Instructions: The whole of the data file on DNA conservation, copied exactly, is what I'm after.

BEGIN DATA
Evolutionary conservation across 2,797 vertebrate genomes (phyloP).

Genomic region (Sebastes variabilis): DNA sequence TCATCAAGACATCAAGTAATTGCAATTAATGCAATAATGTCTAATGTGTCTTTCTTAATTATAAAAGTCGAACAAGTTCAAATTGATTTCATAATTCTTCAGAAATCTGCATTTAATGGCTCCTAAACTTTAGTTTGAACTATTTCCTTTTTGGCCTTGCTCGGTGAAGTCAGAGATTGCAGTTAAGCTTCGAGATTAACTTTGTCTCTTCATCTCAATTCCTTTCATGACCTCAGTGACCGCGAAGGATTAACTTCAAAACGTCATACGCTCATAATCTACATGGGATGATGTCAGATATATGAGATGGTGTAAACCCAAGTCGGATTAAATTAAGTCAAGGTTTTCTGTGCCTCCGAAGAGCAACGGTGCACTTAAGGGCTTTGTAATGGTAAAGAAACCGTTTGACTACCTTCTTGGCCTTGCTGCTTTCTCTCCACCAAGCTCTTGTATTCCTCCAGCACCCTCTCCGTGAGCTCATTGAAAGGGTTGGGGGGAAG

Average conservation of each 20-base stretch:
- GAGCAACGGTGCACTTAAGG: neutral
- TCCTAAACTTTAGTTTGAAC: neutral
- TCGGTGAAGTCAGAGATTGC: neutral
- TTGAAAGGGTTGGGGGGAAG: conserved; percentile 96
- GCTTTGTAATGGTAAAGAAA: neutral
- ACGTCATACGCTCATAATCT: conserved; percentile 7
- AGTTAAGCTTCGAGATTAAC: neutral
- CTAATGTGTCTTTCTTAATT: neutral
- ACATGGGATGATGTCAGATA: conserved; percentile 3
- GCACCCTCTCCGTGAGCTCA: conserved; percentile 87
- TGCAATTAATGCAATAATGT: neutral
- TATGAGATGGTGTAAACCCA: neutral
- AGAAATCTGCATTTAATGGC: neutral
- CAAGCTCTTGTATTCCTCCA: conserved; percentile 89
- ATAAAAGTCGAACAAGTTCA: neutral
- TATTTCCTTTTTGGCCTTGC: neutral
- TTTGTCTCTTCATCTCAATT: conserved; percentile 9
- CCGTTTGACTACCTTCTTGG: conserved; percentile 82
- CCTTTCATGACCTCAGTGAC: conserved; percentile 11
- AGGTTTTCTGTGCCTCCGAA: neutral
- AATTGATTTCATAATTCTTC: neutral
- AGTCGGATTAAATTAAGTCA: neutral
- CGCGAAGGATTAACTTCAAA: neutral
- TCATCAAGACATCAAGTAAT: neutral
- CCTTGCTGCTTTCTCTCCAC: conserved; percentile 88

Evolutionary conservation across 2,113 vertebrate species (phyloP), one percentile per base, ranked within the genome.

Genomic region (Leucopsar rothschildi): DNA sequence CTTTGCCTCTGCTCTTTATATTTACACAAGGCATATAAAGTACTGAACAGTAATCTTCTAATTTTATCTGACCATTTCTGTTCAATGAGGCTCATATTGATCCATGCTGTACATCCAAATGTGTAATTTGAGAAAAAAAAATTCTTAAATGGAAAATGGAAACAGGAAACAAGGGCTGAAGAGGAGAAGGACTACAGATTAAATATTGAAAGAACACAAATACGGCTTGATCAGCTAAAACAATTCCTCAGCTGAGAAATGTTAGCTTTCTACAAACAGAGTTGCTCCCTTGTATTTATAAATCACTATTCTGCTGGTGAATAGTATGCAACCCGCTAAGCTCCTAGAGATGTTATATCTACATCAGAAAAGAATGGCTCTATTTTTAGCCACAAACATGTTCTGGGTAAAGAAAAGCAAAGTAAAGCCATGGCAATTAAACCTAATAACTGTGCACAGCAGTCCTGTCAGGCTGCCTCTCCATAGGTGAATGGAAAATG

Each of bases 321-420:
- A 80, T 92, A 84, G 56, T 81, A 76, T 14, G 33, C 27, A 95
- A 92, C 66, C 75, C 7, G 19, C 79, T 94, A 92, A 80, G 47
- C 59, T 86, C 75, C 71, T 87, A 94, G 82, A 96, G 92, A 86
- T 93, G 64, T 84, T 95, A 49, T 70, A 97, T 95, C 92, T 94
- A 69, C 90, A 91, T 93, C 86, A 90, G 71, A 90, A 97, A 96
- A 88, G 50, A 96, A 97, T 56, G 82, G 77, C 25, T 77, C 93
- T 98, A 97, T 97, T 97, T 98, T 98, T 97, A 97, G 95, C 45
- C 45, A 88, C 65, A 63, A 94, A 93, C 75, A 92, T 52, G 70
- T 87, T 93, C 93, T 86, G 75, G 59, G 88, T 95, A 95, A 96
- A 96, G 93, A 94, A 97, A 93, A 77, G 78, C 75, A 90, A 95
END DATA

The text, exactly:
Evolutionary conservation across 2,797 vertebrate genomes (phyloP).

Genomic region (Sebastes variabilis): DNA sequence TCATCAAGACATCAAGTAATTGCAATTAATGCAATAATGTCTAATGTGTCTTTCTTAATTATAAAAGTCGAACAAGTTCAAATTGATTTCATAATTCTTCAGAAATCTGCATTTAATGGCTCCTAAACTTTAGTTTGAACTATTTCCTTTTTGGCCTTGCTCGGTGAAGTCAGAGATTGCAGTTAAGCTTCGAGATTAACTTTGTCTCTTCATCTCAATTCCTTTCATGACCTCAGTGACCGCGAAGGATTAACTTCAAAACGTCATACGCTCATAATCTACATGGGATGATGTCAGATATATGAGATGGTGTAAACCCAAGTCGGATTAAATTAAGTCAAGGTTTTCTGTGCCTCCGAAGAGCAACGGTGCACTTAAGGGCTTTGTAATGGTAAAGAAACCGTTTGACTACCTTCTTGGCCTTGCTGCTTTCTCTCCACCAAGCTCTTGTATTCCTCCAGCACCCTCTCCGTGAGCTCATTGAAAGGGTTGGGGGGAAG

Average conservation of each 20-base stretch:
- GAGCAACGGTGCACTTAAGG: neutral
- TCCTAAACTTTAGTTTGAAC: neutral
- TCGGTGAAGTCAGAGATTGC: neutral
- TTGAAAGGGTTGGGGGGAAG: conserved; percentile 96
- GCTTTGTAATGGTAAAGAAA: neutral
- ACGTCATACGCTCATAATCT: conserved; percentile 7
- AGTTAAGCTTCGAGATTAAC: neutral
- CTAATGTGTCTTTCTTAATT: neutral
- ACATGGGATGATGTCAGATA: conserved; percentile 3
- GCACCCTCTCCGTGAGCTCA: conserved; percentile 87
- TGCAATTAATGCAATAATGT: neutral
- TATGAGATGGTGTAAACCCA: neutral
- AGAAATCTGCATTTAATGGC: neutral
- CAAGCTCTTGTATTCCTCCA: conserved; percentile 89
- ATAAAAGTCGAACAAGTTCA: neutral
- TATTTCCTTTTTGGCCTTGC: neutral
- TTTGTCTCTTCATCTCAATT: conserved; percentile 9
- CCGTTTGACTACCTTCTTGG: conserved; percentile 82
- CCTTTCATGACCTCAGTGAC: conserved; percentile 11
- AGGTTTTCTGTGCCTCCGAA: neutral
- AATTGATTTCATAATTCTTC: neutral
- AGTCGGATTAAATTAAGTCA: neutral
- CGCGAAGGATTAACTTCAAA: neutral
- TCATCAAGACATCAAGTAAT: neutral
- CCTTGCTGCTTTCTCTCCAC: conserved; percentile 88

Evolutionary conservation across 2,113 vertebrate species (phyloP), one percentile per base, ranked within the genome.

Genomic region (Leucopsar rothschildi): DNA sequence CTTTGCCTCTGCTCTTTATATTTACACAAGGCATATAAAGTACTGAACAGTAATCTTCTAATTTTATCTGACCATTTCTGTTCAATGAGGCTCATATTGATCCATGCTGTACATCCAAATGTGTAATTTGAGAAAAAAAAATTCTTAAATGGAAAATGGAAACAGGAAACAAGGGCTGAAGAGGAGAAGGACTACAGATTAAATATTGAAAGAACACAAATACGGCTTGATCAGCTAAAACAATTCCTCAGCTGAGAAATGTTAGCTTTCTACAAACAGAGTTGCTCCCTTGTATTTATAAATCACTATTCTGCTGGTGAATAGTATGCAACCCGCTAAGCTCCTAGAGATGTTATATCTACATCAGAAAAGAATGGCTCTATTTTTAGCCACAAACATGTTCTGGGTAAAGAAAAGCAAAGTAAAGCCATGGCAATTAAACCTAATAACTGTGCACAGCAGTCCTGTCAGGCTGCCTCTCCATAGGTGAATGGAAAATG

Each of bases 321-420:
- A 80, T 92, A 84, G 56, T 81, A 76, T 14, G 33, C 27, A 95
- A 92, C 66, C 75, C 7, G 19, C 79, T 94, A 92, A 80, G 47
- C 59, T 86, C 75, C 71, T 87, A 94, G 82, A 96, G 92, A 86
- T 93, G 64, T 84, T 95, A 49, T 70, A 97, T 95, C 92, T 94
- A 69, C 90, A 91, T 93, C 86, A 90, G 71, A 90, A 97, A 96
- A 88, G 50, A 96, A 97, T 56, G 82, G 77, C 25, T 77, C 93
- T 98, A 97, T 97, T 97, T 98, T 98, T 97, A 97, G 95, C 45
- C 45, A 88, C 65, A 63, A 94, A 93, C 75, A 92, T 52, G 70
- T 87, T 93, C 93, T 86, G 75, G 59, G 88, T 95, A 95, A 96
- A 96, G 93, A 94, A 97, A 93, A 77, G 78, C 75, A 90, A 95